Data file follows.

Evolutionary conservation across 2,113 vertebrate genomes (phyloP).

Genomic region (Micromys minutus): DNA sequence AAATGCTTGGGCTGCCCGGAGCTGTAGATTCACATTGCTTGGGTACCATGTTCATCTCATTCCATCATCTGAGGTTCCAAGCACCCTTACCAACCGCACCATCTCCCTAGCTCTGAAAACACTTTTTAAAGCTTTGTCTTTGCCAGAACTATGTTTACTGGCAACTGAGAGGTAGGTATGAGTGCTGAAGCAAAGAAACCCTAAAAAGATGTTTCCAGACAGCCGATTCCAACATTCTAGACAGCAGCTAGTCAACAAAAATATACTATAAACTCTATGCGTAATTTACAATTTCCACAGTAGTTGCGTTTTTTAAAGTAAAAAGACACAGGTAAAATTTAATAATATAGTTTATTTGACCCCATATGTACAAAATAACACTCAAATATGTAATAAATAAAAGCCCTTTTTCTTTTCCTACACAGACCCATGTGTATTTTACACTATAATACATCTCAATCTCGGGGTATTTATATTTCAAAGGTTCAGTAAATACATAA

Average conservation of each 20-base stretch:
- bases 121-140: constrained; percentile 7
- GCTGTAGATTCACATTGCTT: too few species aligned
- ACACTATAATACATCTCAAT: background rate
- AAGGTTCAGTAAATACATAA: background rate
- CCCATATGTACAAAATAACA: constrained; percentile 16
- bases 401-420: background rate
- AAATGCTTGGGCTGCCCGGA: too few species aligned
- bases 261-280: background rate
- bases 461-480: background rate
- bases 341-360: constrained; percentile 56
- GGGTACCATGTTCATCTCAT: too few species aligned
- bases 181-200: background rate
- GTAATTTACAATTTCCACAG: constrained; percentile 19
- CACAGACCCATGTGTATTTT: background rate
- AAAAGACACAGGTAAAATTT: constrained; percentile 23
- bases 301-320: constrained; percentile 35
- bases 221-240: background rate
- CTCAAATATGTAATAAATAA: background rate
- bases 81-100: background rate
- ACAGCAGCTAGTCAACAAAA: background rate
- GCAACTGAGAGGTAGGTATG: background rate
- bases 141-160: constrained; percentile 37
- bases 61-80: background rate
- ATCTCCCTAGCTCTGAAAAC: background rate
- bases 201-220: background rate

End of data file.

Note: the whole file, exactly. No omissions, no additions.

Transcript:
Evolutionary conservation across 2,113 vertebrate genomes (phyloP).

Genomic region (Micromys minutus): DNA sequence AAATGCTTGGGCTGCCCGGAGCTGTAGATTCACATTGCTTGGGTACCATGTTCATCTCATTCCATCATCTGAGGTTCCAAGCACCCTTACCAACCGCACCATCTCCCTAGCTCTGAAAACACTTTTTAAAGCTTTGTCTTTGCCAGAACTATGTTTACTGGCAACTGAGAGGTAGGTATGAGTGCTGAAGCAAAGAAACCCTAAAAAGATGTTTCCAGACAGCCGATTCCAACATTCTAGACAGCAGCTAGTCAACAAAAATATACTATAAACTCTATGCGTAATTTACAATTTCCACAGTAGTTGCGTTTTTTAAAGTAAAAAGACACAGGTAAAATTTAATAATATAGTTTATTTGACCCCATATGTACAAAATAACACTCAAATATGTAATAAATAAAAGCCCTTTTTCTTTTCCTACACAGACCCATGTGTATTTTACACTATAATACATCTCAATCTCGGGGTATTTATATTTCAAAGGTTCAGTAAATACATAA

Average conservation of each 20-base stretch:
- bases 121-140: constrained; percentile 7
- GCTGTAGATTCACATTGCTT: too few species aligned
- ACACTATAATACATCTCAAT: background rate
- AAGGTTCAGTAAATACATAA: background rate
- CCCATATGTACAAAATAACA: constrained; percentile 16
- bases 401-420: background rate
- AAATGCTTGGGCTGCCCGGA: too few species aligned
- bases 261-280: background rate
- bases 461-480: background rate
- bases 341-360: constrained; percentile 56
- GGGTACCATGTTCATCTCAT: too few species aligned
- bases 181-200: background rate
- GTAATTTACAATTTCCACAG: constrained; percentile 19
- CACAGACCCATGTGTATTTT: background rate
- AAAAGACACAGGTAAAATTT: constrained; percentile 23
- bases 301-320: constrained; percentile 35
- bases 221-240: background rate
- CTCAAATATGTAATAAATAA: background rate
- bases 81-100: background rate
- ACAGCAGCTAGTCAACAAAA: background rate
- GCAACTGAGAGGTAGGTATG: background rate
- bases 141-160: constrained; percentile 37
- bases 61-80: background rate
- ATCTCCCTAGCTCTGAAAAC: background rate
- bases 201-220: background rate